06 Mar A first look at Windows Azure Service Bus EAI and EDI Labs
End of last year, Microsoft released a CTP of its Windows Azure Service Bus EAI and EDI solution. Cloud is hot these days and we see more and more cloud based integration solutions appear (SnapLogic, IBM Cast Iron, Dell Boomi,…) or traditional EAI and EDI vendors that release a cloud offering (Tibco Silver, Software AG Cloud Ready,…). Although Microsoft is also a traditional EAI and EDI vendor with its well-known and widespread BizTalk product, the Windows Azure EAI and EDI solution doesn’t seem to have anything in common with the existing BizTalk code base. On the contrary, over time Windows Azure Service Bus EAI and EDI will be the future of BizTalk according to this talk. BizTalk will be rearchitected on top of Windows Azure Service Bus EAI and EDI and other Azure components, so how far are we from this new situation?
It’s clear that the Windows Azure Service Bus EAI and EDI CTP is functionaly not as complete as BizTalk yet, but I expect some of the missing pieces to be added or completed in the final release. One feature I’m worried about though is logging, tracking and monitoring. This is probably one of the best features in BizTalk, existing out of multiple SQL Server databases (Health and Activity tracking, MessageBox, BAM) that are supplied out-of-the-box. This currently seems to be missing completely in the design of the Windows Azure Service Bus EAI and EDI Labs. The Windows Azure CTP Management Portal portal doesn’t provide any monitoring GUI and the SDK doesn’t provide an API to log messages for tracking/resubmission or to log errors to allow monitoring. According to this thread on the forum, Windows Azure Service Bus EAI solutions are not yet intended for asynchronous scenarios as supported by BizTalk, but only for synchronous scenarios in which the client is repsonsible to capture and handle an exception in Azure. Nevertheless, even in a synchronous scenario monitoring and tracking are vital, for example when using the XML one-way bridge in the Azure Service Bus EAI and EDI CTP, where no repsonse is sent back to the client which means there is no way to determine if a message was successfully routed to the targetted backend system. The same remark applies for the receive endpoints of EDI agreements. These are implemented as black-boxes and can be used as input for a Service Bus bridge to translate from EDI to XML, but when something goes wrong with the EDI – or XML message in the chain of process steps, there is no way to determine the cause of the problem.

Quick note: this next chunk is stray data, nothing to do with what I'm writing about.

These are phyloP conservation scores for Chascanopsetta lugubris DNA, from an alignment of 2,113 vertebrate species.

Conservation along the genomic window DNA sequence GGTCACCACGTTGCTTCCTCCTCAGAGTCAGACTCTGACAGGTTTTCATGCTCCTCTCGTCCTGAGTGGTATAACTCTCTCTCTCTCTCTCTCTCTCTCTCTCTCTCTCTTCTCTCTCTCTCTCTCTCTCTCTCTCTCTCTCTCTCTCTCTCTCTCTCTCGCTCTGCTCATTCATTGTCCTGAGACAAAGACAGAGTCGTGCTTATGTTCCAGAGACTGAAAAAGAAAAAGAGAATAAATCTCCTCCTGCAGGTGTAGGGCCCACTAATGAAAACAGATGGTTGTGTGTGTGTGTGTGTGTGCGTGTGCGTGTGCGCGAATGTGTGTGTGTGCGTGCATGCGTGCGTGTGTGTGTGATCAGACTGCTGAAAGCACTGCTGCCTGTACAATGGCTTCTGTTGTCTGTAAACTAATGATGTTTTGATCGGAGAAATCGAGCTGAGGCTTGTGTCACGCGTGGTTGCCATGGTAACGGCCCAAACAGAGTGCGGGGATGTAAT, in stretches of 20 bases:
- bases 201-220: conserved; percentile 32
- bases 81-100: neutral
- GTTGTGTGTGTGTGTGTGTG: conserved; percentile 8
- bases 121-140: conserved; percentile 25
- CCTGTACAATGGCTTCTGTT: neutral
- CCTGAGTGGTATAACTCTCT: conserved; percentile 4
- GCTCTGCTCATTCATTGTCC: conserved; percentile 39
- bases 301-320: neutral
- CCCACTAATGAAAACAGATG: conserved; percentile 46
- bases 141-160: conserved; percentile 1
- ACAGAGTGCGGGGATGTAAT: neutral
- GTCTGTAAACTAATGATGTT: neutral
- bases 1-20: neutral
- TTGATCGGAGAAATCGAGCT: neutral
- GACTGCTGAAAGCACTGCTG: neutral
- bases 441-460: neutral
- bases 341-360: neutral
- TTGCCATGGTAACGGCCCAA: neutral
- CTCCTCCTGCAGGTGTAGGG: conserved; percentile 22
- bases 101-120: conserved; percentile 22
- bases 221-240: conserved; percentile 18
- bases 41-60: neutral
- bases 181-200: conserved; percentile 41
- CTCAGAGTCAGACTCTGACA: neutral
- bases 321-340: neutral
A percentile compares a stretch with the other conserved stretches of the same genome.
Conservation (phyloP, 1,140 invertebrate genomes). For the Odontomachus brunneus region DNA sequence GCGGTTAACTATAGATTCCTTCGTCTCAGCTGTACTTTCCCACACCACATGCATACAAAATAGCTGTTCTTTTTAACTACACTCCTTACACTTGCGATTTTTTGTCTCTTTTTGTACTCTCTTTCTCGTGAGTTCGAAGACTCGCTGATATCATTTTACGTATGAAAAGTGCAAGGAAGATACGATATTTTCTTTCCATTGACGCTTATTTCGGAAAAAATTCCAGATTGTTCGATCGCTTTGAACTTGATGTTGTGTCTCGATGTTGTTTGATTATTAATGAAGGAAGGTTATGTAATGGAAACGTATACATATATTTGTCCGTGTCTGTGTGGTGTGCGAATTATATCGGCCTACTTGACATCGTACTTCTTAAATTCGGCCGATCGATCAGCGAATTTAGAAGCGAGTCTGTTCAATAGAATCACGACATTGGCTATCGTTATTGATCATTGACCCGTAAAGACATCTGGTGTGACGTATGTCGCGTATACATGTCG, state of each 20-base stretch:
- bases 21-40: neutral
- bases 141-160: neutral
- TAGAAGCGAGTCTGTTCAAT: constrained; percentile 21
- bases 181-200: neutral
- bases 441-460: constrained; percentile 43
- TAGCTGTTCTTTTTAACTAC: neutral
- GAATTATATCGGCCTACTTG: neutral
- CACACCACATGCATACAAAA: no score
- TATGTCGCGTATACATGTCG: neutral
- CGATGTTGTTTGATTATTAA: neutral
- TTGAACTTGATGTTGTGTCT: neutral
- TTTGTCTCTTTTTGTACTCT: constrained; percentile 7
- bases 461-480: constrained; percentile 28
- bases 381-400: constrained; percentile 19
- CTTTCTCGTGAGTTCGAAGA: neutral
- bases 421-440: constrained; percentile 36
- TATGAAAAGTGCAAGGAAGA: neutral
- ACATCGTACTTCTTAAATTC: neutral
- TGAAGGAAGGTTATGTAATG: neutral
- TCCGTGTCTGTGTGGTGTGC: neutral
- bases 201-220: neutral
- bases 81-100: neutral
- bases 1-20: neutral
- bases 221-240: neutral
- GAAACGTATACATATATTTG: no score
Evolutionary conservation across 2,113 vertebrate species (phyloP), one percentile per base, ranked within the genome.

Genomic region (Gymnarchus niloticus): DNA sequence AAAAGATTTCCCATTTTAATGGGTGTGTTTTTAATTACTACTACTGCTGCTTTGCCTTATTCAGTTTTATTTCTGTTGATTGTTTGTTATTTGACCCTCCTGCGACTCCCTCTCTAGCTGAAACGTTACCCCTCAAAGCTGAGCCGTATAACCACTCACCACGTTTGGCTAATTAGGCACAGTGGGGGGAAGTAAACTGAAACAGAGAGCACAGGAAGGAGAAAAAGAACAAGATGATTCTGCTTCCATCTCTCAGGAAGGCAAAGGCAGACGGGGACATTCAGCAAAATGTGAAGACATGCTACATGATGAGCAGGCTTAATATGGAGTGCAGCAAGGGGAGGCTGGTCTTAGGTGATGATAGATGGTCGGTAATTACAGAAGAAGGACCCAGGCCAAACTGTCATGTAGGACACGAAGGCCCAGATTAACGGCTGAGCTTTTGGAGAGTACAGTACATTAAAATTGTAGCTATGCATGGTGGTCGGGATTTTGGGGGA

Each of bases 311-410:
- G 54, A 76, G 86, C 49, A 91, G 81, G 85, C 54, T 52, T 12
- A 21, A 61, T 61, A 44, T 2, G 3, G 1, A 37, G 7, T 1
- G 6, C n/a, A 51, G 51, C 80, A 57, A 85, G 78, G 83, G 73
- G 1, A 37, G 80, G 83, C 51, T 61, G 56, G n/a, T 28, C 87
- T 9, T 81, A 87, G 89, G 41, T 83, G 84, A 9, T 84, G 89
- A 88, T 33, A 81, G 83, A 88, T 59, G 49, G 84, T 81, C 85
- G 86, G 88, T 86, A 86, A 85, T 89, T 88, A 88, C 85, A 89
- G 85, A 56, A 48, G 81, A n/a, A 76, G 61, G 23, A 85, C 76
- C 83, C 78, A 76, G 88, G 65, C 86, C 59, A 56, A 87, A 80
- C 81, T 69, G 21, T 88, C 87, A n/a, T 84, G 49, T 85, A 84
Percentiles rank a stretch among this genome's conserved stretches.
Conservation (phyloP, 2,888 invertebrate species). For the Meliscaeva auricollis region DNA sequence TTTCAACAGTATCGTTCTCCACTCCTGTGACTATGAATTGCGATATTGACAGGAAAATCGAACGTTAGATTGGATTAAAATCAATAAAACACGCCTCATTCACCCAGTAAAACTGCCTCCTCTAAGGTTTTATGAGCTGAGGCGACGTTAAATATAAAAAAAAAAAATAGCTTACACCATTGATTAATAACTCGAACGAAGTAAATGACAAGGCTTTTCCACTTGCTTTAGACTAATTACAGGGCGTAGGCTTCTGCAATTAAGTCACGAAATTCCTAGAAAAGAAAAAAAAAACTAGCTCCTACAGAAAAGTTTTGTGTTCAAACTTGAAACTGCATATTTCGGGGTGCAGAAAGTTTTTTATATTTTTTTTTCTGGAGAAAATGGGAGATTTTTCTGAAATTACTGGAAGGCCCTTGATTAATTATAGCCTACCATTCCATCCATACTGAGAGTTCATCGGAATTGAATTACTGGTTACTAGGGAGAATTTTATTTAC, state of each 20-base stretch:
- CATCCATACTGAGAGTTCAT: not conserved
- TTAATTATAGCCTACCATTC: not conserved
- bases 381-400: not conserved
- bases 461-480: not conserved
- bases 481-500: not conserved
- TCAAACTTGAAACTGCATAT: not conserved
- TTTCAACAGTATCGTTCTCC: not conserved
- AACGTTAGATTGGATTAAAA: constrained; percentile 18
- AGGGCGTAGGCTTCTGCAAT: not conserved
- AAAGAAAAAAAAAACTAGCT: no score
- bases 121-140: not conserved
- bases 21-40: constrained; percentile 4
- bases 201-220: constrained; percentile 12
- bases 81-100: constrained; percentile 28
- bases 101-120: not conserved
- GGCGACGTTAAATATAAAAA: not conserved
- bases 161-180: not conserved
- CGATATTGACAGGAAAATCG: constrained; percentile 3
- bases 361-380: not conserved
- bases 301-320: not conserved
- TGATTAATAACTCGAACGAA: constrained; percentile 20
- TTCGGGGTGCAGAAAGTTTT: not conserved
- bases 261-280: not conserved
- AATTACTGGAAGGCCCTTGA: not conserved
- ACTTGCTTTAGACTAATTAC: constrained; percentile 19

I tried to work around the missing logging, tracking and monitoring functionality by using Azure Service Bus Queues for debugging purposes, but I encountered the same monitoring issue here, even though queues are already available for quite some time. There is no graphical interface available in the Azure portal to have a peek in the Azure Service Bus queues and there don’t seem to exist any tools yet that cover this functionality.
This lack of logging, tracking and monitoring functionality is not only painful during development, I also wonder how you will be able to troubleshoot issues in a production environment. It seems that all software vendors forget about the “design for operations” aspect and add this in later releases, so I’m looking forward on how Microsoft will tackle this in the future.
Author: Kristof Lievens